The translation scheme of Fig. 6.17 deals with a sequence of declarations of the form T id, where T generates a type as in Fig. 6.15. Before the first declaration is considered, offset is set to 0. As each new name x is seen, x is entered into the symbol table with its relative address set to the current value of offset, which is then incremented by the width       of the type of x.


 

The semantic action within the production D —> T id ;         D1 creates a symboltable  entry  by      executing    top.put(id.lexeme,          T.type,        offset).        Here  top  denotes the current symbol table. The method top.put creates a symbol-table entry for id.lexeme, with type T.type and relative address offset in its data area.

 

The initialization of offset in Fig. 6.17 is more evident if the first production appears on one line as:


 

Nonterminals generating e, called marker nonterminals, can be used to rewrite productions so that all actions appear at the ends of right sides; see Sec-tion 5.5.4. Using a marker nonterminal M, (6.1) can be restated as:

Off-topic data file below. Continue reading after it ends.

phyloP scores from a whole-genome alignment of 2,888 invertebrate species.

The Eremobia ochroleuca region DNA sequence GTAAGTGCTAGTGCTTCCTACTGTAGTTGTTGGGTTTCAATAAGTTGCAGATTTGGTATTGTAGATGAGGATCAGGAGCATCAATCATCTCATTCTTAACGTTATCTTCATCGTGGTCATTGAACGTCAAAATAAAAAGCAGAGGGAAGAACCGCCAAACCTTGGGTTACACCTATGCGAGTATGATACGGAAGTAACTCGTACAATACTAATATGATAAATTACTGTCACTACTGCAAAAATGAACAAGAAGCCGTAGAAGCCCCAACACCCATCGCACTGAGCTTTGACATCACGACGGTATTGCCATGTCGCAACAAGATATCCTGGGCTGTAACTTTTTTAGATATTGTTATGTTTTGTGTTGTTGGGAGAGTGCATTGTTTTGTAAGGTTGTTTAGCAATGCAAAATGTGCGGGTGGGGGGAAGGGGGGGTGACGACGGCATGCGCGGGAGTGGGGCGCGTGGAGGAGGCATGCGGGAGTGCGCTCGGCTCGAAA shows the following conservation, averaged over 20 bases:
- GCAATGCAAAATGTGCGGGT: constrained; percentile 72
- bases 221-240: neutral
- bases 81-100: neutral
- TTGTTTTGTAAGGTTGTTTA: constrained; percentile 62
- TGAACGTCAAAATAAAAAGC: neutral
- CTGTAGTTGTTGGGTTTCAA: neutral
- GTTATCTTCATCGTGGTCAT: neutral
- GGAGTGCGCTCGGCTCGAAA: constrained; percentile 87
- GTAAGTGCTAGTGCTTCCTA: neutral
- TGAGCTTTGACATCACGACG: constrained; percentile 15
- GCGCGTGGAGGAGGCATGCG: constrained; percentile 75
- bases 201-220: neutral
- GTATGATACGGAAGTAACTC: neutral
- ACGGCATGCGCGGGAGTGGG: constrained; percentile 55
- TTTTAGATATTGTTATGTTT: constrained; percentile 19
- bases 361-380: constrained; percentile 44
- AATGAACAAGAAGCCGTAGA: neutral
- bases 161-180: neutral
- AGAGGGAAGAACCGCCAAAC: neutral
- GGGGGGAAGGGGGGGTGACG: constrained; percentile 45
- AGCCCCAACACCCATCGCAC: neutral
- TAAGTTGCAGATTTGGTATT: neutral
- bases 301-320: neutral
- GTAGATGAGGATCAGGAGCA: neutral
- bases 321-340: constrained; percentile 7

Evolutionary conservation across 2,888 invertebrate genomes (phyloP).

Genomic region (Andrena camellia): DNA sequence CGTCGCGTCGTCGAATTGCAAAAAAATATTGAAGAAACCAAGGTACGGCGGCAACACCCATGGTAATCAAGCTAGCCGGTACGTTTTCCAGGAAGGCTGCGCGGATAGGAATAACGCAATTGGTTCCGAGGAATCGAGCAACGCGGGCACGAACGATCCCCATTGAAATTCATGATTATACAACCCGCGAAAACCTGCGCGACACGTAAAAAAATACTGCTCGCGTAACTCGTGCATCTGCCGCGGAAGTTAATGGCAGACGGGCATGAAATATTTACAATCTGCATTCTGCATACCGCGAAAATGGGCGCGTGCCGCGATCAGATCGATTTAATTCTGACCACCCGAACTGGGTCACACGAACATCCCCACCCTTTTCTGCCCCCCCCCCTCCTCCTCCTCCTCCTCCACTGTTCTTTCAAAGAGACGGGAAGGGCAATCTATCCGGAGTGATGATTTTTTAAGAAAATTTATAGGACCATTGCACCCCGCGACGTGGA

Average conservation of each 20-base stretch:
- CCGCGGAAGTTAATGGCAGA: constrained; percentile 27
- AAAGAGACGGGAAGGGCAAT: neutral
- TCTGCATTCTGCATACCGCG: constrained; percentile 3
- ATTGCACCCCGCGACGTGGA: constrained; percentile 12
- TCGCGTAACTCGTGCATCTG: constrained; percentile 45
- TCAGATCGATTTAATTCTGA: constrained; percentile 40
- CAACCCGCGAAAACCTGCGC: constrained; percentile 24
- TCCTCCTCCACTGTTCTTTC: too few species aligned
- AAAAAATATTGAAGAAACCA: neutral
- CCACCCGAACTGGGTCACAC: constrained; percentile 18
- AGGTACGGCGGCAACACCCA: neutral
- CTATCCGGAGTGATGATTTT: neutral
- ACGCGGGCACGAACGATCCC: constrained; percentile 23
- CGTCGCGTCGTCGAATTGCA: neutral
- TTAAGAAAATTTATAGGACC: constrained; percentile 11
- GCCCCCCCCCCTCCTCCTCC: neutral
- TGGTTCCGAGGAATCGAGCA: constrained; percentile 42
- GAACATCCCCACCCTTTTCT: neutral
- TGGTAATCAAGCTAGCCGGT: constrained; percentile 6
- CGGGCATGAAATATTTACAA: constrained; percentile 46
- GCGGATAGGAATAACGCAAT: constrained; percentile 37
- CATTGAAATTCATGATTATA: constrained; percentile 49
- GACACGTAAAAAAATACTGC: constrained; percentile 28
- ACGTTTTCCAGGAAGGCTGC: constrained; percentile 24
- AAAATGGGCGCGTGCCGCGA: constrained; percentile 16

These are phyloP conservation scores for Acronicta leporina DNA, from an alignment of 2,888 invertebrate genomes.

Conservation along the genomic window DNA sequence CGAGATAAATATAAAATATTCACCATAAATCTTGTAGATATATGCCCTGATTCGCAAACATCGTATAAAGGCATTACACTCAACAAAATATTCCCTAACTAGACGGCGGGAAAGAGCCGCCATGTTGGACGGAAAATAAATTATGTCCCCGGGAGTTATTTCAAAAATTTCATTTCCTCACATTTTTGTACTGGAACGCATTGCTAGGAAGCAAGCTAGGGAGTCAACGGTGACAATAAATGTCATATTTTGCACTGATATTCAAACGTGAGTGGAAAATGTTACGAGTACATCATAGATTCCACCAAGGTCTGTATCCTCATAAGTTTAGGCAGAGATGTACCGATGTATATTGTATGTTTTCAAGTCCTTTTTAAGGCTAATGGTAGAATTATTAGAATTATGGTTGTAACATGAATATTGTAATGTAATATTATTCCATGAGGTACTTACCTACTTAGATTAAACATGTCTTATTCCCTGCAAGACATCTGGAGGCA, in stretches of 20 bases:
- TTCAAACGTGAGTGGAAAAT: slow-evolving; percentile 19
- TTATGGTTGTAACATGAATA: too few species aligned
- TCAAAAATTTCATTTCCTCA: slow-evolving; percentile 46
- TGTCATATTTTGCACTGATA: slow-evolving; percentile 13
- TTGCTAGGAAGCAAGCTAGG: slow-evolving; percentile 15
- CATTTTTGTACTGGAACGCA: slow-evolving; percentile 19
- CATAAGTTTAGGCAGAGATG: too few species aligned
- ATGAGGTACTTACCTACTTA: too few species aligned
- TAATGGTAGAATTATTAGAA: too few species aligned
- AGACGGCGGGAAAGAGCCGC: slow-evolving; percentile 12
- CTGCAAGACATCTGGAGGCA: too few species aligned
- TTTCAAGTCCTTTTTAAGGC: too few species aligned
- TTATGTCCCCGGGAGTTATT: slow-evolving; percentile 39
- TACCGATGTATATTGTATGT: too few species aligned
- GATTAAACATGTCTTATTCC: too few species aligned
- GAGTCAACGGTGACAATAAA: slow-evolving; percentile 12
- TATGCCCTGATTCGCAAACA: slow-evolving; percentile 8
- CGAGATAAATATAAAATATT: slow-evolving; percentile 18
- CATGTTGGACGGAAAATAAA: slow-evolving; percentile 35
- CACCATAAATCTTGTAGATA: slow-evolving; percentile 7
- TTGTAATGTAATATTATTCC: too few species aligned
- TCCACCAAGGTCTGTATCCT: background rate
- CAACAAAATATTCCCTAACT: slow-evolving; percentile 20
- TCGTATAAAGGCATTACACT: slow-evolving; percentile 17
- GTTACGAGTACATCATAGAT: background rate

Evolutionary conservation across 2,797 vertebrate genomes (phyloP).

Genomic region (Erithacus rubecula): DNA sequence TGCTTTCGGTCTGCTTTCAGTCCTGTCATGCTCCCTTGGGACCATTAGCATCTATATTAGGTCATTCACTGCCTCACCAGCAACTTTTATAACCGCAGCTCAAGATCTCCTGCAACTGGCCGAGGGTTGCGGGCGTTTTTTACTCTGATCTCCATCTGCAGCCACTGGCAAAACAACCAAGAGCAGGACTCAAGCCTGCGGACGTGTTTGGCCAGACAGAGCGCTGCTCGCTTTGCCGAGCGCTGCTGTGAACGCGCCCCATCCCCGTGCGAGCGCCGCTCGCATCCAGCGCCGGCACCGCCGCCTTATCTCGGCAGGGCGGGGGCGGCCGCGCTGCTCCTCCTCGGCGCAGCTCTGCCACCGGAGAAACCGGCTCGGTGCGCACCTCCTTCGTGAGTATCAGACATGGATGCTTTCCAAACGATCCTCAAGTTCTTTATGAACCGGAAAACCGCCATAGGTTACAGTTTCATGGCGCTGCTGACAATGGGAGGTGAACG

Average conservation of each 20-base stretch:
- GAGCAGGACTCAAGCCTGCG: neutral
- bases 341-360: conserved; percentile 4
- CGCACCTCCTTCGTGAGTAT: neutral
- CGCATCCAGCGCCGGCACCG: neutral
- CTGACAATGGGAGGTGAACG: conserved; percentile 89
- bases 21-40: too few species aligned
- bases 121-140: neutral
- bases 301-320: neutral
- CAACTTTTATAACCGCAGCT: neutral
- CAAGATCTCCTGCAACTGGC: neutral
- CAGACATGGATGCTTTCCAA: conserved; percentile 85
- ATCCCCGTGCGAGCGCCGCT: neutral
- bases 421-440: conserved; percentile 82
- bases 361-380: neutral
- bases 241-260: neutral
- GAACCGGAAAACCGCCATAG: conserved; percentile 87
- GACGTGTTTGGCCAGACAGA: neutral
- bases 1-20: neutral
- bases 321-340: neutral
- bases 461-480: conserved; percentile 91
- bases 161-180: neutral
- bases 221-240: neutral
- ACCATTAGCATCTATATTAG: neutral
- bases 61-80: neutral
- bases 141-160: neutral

3. Fields in Records and Classes

 

The translation of declarations in Fig. 6.17 carries over to fields in records and classes. Record types can be added to the grammar in Fig. 6.15 by adding the following production


The fields in this record type are specified by the sequence of declarations generated by D. The approach of Fig. 6.17 can be used to determine the types and relative addresses of fields, provided we are careful about two things:

 

  The field names within a record must be distinct; that is, a name may appear at most once in the declarations generated by D.

 

  The offset or relative address for a field name is relative to the data area for that record.

 

 

Example 6.10:      The  use  of a name  x  for  a field within  a record does  not conflict with other uses of the name outside the record.  Thus, the three uses of x in the following declarations are distinct and do not  conflict with each other:

 

float x ;

 

record  { float  x; float  y; } p;

 

record  { int tag ;float x; float y; } q;

A subsequent assignment x = p. x + q. x; sets variable x to the sum of the fields named x in the records p and q. Note that the relative address of x in p differs from the relative address of x in q. •